Athanasios Argianas - Nick Laessing. Theyr works reflects the artist's interest in revisiting the past and their shared struggle to grasp expanding technological advancement as a means of communication. Science becomes sorcery where there could be slippage between fact and fiction. Curated by Milika Muritu.
Athanasios Argianas - Nick Laessing
curated by Milika Muritu
Cell Project Space continue their international programme by bringing together two artists who although educated in London, now migrate between 3 cities London, Berlin & Athens. They represent a growing generation of artists who have moved to work in European cities that have had struggling post war economies, where much of the rich cultural history of the area has been left dormant and unchanged. The work presented in ‘On Aether’ reflects the artist’s interest in revisiting the past and their shared struggle to grasp expanding technological advancement as a means of communication. For Nick Laessing & Athanasios Argianas their work is part of a lo-fi enlightenment, a programme of discovery via experimentation. Science becomes sorcery where there could be slippage between fact and fiction. Both artists work within a framework of proposal or collaboration, which often creates a device for the layering of authorship. Motion and Energy is claimed via strange and convoluted hypothesis. Much of what is exposed is selected and carefully prepared evidence inviting the audience to enter into the artists’ fiction.
In the past much of Athanasios Argianas’ installation works take the form of furnishing, storage devices, and audio equipment to either intervene or suggest intervention with the audience. He also invests in clear allegorical depictions of early 19th century scientific discoveries, such as August Ferdinand’s Möbius Strip; repeating images of women’s hair braids and plaits in the structure and form of various complex Möbius Strip patterns, painted in the style of the romantic setting that the mathematical theory was discovered. His new work created for the exhibition hovers between an unbound book and a collection of prints which will be accompanied by text, 'On The Condition Of Music (Draw a Circle And Follow It)'.The work is a project the artist has been working on for the past year and is based on collected ideas for ‘unrealisable projects’ (works that could only materialise as suggestions drawn on paper).
For his first exhibition at Cell Project Space Nick Laessing will produce a film documenting the life of Viktor Grebennikov (died 2001) who was a biologist at Novosibirsk State University Institute for Agriculture. From an early age he became fascinated by insects and throughout his life collected specimens of insect life, amassing a huge collection. As a talented artist, environmentalist and inventor, he made many studies of the insects in their landscape that became his life long interest. A museum situated within the Institute for Agriculture is dedicated to his work where his paintings, drawings and scientific inventions are on display. Towards the end of his life in 1995 Grebennikov wrote a book published in Russia called ‘My Life, Victor Grebennikov’. In this book, which contains many of his illustrations, he tells the story of his life and makes some extraordinary claims. In 1988, while studying a certain insect he chanced upon whilst collecting specimens, he claimed to have discovered a phenomenon of biological anti-gravity or weightlessness. Subsequently he constructed a small flying platform that utilised the hitherto unknown power in the chitin (the exoskeleton of this insect). Secretly experimenting with his mysterious new technology, he made flights about the local countryside. He claimed to achieve speeds of up to 25 km per second and could have gone much faster, but for the flimsy construction of his device. Since his death, the legacy of his story has developed myth-like proportions in Russia. During Laessing’s trip to the city of Novosibirsk he met and interviewed Grebennikov’s ex students, friends and colleagues and visited the university and woodland habitats where he worked in an attempt to create a portrait of the scientist and to find out more about his claims.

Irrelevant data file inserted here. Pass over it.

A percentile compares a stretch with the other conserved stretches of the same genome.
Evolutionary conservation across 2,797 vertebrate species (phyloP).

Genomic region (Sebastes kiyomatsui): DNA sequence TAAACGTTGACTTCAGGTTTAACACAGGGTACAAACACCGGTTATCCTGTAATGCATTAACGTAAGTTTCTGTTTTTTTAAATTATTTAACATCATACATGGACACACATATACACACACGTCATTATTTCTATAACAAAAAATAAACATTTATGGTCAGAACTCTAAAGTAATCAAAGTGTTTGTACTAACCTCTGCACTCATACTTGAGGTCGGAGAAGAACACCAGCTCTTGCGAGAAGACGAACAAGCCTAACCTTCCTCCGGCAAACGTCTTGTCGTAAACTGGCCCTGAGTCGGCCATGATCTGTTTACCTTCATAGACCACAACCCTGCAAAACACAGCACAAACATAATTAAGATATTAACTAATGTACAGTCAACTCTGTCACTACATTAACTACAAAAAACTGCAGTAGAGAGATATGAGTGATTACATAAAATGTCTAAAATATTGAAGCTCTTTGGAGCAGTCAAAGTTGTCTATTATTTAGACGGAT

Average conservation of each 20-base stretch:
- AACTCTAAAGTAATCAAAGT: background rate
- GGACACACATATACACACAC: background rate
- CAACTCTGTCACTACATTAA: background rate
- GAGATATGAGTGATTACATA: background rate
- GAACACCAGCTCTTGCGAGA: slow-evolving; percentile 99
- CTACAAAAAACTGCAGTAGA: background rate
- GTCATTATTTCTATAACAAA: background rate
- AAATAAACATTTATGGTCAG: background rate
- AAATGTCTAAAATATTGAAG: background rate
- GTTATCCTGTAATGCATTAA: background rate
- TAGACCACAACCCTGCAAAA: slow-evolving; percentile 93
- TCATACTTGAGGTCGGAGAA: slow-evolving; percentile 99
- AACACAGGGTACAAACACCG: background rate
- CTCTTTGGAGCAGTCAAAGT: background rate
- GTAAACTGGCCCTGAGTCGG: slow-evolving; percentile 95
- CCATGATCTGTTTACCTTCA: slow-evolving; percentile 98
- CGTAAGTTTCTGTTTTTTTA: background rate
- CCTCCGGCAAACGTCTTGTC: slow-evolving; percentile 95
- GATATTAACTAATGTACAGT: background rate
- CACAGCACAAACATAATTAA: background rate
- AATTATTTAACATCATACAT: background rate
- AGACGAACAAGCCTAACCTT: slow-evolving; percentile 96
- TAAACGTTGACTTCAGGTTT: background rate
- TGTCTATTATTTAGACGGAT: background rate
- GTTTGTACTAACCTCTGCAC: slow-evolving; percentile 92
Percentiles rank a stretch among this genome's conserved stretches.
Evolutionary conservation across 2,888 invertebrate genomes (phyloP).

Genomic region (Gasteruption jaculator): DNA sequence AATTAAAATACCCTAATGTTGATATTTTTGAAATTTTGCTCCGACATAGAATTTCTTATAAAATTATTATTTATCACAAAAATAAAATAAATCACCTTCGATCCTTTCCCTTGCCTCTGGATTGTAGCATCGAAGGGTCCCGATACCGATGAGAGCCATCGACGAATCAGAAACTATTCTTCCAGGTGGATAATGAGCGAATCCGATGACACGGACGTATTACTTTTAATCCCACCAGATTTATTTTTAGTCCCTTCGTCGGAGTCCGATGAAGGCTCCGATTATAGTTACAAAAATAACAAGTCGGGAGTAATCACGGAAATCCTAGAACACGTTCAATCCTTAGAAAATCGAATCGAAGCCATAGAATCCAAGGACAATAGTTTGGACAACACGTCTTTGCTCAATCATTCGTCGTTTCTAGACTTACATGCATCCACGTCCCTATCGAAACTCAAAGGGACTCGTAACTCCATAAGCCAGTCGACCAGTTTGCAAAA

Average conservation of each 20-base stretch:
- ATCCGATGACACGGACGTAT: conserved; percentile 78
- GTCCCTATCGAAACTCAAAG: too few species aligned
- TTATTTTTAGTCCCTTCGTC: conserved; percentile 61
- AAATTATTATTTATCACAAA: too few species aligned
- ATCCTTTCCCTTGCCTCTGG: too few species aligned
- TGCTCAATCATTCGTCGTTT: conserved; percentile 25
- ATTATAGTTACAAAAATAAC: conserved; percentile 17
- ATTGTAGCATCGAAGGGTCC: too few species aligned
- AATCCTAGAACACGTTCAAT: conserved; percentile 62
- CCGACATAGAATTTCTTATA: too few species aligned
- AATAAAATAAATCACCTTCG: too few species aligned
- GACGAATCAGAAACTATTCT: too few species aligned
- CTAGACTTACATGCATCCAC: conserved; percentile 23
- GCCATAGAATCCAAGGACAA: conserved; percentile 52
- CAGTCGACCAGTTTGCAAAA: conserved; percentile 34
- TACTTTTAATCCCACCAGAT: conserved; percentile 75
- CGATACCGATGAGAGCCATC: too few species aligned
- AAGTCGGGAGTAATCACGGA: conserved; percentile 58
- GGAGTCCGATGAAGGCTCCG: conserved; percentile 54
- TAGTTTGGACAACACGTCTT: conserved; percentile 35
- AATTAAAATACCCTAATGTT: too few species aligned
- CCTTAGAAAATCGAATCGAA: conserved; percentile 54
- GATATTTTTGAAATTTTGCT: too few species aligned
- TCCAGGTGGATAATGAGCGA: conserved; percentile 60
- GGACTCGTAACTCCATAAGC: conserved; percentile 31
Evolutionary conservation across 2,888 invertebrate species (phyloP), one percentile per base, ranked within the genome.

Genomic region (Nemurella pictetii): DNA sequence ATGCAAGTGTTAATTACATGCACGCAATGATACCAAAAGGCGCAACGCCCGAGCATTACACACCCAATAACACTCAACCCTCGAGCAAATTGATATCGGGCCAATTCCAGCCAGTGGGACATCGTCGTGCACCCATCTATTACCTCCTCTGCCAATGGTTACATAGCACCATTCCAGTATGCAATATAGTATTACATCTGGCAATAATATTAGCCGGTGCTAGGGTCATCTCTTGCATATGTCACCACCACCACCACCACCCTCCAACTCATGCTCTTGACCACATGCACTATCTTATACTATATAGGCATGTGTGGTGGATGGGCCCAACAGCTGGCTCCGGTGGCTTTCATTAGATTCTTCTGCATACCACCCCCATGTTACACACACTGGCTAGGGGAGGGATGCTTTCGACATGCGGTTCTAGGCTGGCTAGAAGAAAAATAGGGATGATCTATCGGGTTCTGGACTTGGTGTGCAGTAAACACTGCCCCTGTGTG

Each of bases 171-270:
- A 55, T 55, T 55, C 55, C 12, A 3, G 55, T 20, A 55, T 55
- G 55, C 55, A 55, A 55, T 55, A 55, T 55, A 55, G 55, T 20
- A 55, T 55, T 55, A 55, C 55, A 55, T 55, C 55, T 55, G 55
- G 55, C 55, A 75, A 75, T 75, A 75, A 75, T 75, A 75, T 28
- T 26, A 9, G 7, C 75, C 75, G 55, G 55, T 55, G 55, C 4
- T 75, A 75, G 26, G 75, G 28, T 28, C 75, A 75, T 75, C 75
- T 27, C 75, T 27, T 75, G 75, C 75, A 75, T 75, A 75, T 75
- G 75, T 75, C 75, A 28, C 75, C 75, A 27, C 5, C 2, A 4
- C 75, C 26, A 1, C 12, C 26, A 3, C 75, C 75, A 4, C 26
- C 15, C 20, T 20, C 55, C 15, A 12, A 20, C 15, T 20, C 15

This work is a continuation of Laessing’s previous interests in unproven scientific phenomena, such as the work ‘Energy Generator’ Olivia Plender’s Top Ten ArtForum April 2006 ‘Nick Laessing is currently searching for that holy grail of science: the perpetual motion machine. The quest has led him to Switzerland (where a religious cult claimed success), to scientific conferences, and finally to his own studio—where he constructed a model on an existing patent. Chronically underfunded, research into free energy is the preserve of autodidacts and scientists on the margins, recalling the ideological endeavors of “cranks” like Buckminster Fuller and nineteenth-century amateur scientists, who made significant discoveries (like electricity) before the scientific community closed ranks against outsiders’.
In 2000 Argianas & Laessing collaborated on works at the Timothy Taylor Gallery & in the publication ‘Guest Room’ in 2006. ‘On Aether’ will continue their collaborative spirit. Laessing exhibited in Mary Mary, Glasgow in 2005 and was one of the founding artists of Hobbypopmuseum. In conjunction with this exhibition Athanasios Argianas will have his first solo exhibition at Max Wigram Gallery and is represented by Breeder Gallery, Athens. He took part in the group show 'Pale Carnage', curated by Martin Clark at The Arnolfini, Bristol earlier this year.
Private View Friday 27th April 2007 6.30-9.30pm
Cell Project Space
258 Cambridge Heath Road - London
Open Fri.-Sun. 12-6pm or by appointment